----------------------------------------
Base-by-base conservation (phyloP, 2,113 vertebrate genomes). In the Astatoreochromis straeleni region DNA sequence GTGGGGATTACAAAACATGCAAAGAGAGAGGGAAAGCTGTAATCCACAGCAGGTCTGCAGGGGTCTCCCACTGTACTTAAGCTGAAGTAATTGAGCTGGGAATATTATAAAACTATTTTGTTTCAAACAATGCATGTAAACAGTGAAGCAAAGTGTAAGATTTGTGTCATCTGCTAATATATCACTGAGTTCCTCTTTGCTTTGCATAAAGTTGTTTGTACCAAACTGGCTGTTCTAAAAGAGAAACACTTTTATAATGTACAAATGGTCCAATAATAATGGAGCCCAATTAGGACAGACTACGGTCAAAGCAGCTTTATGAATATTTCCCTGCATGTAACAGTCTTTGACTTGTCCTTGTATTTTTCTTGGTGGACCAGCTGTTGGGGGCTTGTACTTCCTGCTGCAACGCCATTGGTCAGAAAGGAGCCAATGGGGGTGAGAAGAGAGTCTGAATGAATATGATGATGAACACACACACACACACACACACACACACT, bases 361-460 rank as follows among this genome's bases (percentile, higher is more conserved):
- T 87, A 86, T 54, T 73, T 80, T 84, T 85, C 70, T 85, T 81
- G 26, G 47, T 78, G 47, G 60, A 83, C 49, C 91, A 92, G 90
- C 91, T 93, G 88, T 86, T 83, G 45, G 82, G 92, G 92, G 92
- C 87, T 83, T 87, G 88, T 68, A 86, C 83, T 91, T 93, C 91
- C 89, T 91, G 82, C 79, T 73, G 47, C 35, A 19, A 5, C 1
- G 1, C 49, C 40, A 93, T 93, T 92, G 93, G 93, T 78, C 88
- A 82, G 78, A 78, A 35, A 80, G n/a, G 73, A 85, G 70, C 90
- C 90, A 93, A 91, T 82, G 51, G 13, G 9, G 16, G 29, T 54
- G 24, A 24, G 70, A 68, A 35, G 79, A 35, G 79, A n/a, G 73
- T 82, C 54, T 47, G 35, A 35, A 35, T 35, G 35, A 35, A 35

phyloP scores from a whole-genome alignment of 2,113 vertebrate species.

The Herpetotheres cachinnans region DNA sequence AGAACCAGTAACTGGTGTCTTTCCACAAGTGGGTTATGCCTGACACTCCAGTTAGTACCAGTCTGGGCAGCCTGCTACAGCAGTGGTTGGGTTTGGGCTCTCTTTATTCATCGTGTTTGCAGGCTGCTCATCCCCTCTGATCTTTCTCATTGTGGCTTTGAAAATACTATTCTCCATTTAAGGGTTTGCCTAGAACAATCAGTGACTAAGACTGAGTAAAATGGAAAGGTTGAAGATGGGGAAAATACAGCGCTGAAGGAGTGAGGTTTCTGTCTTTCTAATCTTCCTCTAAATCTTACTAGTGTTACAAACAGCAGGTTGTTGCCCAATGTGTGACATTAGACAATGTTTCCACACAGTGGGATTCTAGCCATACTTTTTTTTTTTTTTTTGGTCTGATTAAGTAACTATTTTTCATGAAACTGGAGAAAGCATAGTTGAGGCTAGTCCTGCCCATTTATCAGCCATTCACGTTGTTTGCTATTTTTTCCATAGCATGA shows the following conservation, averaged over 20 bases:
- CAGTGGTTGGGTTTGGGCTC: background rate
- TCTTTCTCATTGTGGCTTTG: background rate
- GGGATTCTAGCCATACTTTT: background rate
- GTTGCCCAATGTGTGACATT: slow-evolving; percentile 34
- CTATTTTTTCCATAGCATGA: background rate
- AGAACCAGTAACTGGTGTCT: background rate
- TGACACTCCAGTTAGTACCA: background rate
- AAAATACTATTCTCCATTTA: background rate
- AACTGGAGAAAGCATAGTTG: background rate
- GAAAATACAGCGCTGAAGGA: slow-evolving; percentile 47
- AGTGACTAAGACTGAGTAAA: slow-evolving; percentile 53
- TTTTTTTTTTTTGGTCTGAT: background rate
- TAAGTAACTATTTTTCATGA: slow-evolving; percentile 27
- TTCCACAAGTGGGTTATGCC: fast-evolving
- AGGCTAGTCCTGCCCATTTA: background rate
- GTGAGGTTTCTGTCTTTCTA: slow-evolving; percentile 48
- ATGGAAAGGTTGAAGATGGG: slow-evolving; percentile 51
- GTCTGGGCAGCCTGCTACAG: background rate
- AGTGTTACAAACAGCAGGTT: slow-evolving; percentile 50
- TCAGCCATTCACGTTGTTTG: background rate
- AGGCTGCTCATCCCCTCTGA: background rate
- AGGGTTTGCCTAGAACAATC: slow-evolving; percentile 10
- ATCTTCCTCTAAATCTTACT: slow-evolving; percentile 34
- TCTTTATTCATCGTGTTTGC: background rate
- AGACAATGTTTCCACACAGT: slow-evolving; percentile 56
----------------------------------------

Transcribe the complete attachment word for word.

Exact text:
Base-by-base conservation (phyloP, 2,113 vertebrate genomes). In the Astatoreochromis straeleni region DNA sequence GTGGGGATTACAAAACATGCAAAGAGAGAGGGAAAGCTGTAATCCACAGCAGGTCTGCAGGGGTCTCCCACTGTACTTAAGCTGAAGTAATTGAGCTGGGAATATTATAAAACTATTTTGTTTCAAACAATGCATGTAAACAGTGAAGCAAAGTGTAAGATTTGTGTCATCTGCTAATATATCACTGAGTTCCTCTTTGCTTTGCATAAAGTTGTTTGTACCAAACTGGCTGTTCTAAAAGAGAAACACTTTTATAATGTACAAATGGTCCAATAATAATGGAGCCCAATTAGGACAGACTACGGTCAAAGCAGCTTTATGAATATTTCCCTGCATGTAACAGTCTTTGACTTGTCCTTGTATTTTTCTTGGTGGACCAGCTGTTGGGGGCTTGTACTTCCTGCTGCAACGCCATTGGTCAGAAAGGAGCCAATGGGGGTGAGAAGAGAGTCTGAATGAATATGATGATGAACACACACACACACACACACACACACACT, bases 361-460 rank as follows among this genome's bases (percentile, higher is more conserved):
- T 87, A 86, T 54, T 73, T 80, T 84, T 85, C 70, T 85, T 81
- G 26, G 47, T 78, G 47, G 60, A 83, C 49, C 91, A 92, G 90
- C 91, T 93, G 88, T 86, T 83, G 45, G 82, G 92, G 92, G 92
- C 87, T 83, T 87, G 88, T 68, A 86, C 83, T 91, T 93, C 91
- C 89, T 91, G 82, C 79, T 73, G 47, C 35, A 19, A 5, C 1
- G 1, C 49, C 40, A 93, T 93, T 92, G 93, G 93, T 78, C 88
- A 82, G 78, A 78, A 35, A 80, G n/a, G 73, A 85, G 70, C 90
- C 90, A 93, A 91, T 82, G 51, G 13, G 9, G 16, G 29, T 54
- G 24, A 24, G 70, A 68, A 35, G 79, A 35, G 79, A n/a, G 73
- T 82, C 54, T 47, G 35, A 35, A 35, T 35, G 35, A 35, A 35

phyloP scores from a whole-genome alignment of 2,113 vertebrate species.

The Herpetotheres cachinnans region DNA sequence AGAACCAGTAACTGGTGTCTTTCCACAAGTGGGTTATGCCTGACACTCCAGTTAGTACCAGTCTGGGCAGCCTGCTACAGCAGTGGTTGGGTTTGGGCTCTCTTTATTCATCGTGTTTGCAGGCTGCTCATCCCCTCTGATCTTTCTCATTGTGGCTTTGAAAATACTATTCTCCATTTAAGGGTTTGCCTAGAACAATCAGTGACTAAGACTGAGTAAAATGGAAAGGTTGAAGATGGGGAAAATACAGCGCTGAAGGAGTGAGGTTTCTGTCTTTCTAATCTTCCTCTAAATCTTACTAGTGTTACAAACAGCAGGTTGTTGCCCAATGTGTGACATTAGACAATGTTTCCACACAGTGGGATTCTAGCCATACTTTTTTTTTTTTTTTTGGTCTGATTAAGTAACTATTTTTCATGAAACTGGAGAAAGCATAGTTGAGGCTAGTCCTGCCCATTTATCAGCCATTCACGTTGTTTGCTATTTTTTCCATAGCATGA shows the following conservation, averaged over 20 bases:
- CAGTGGTTGGGTTTGGGCTC: background rate
- TCTTTCTCATTGTGGCTTTG: background rate
- GGGATTCTAGCCATACTTTT: background rate
- GTTGCCCAATGTGTGACATT: slow-evolving; percentile 34
- CTATTTTTTCCATAGCATGA: background rate
- AGAACCAGTAACTGGTGTCT: background rate
- TGACACTCCAGTTAGTACCA: background rate
- AAAATACTATTCTCCATTTA: background rate
- AACTGGAGAAAGCATAGTTG: background rate
- GAAAATACAGCGCTGAAGGA: slow-evolving; percentile 47
- AGTGACTAAGACTGAGTAAA: slow-evolving; percentile 53
- TTTTTTTTTTTTGGTCTGAT: background rate
- TAAGTAACTATTTTTCATGA: slow-evolving; percentile 27
- TTCCACAAGTGGGTTATGCC: fast-evolving
- AGGCTAGTCCTGCCCATTTA: background rate
- GTGAGGTTTCTGTCTTTCTA: slow-evolving; percentile 48
- ATGGAAAGGTTGAAGATGGG: slow-evolving; percentile 51
- GTCTGGGCAGCCTGCTACAG: background rate
- AGTGTTACAAACAGCAGGTT: slow-evolving; percentile 50
- TCAGCCATTCACGTTGTTTG: background rate
- AGGCTGCTCATCCCCTCTGA: background rate
- AGGGTTTGCCTAGAACAATC: slow-evolving; percentile 10
- ATCTTCCTCTAAATCTTACT: slow-evolving; percentile 34
- TCTTTATTCATCGTGTTTGC: background rate
- AGACAATGTTTCCACACAGT: slow-evolving; percentile 56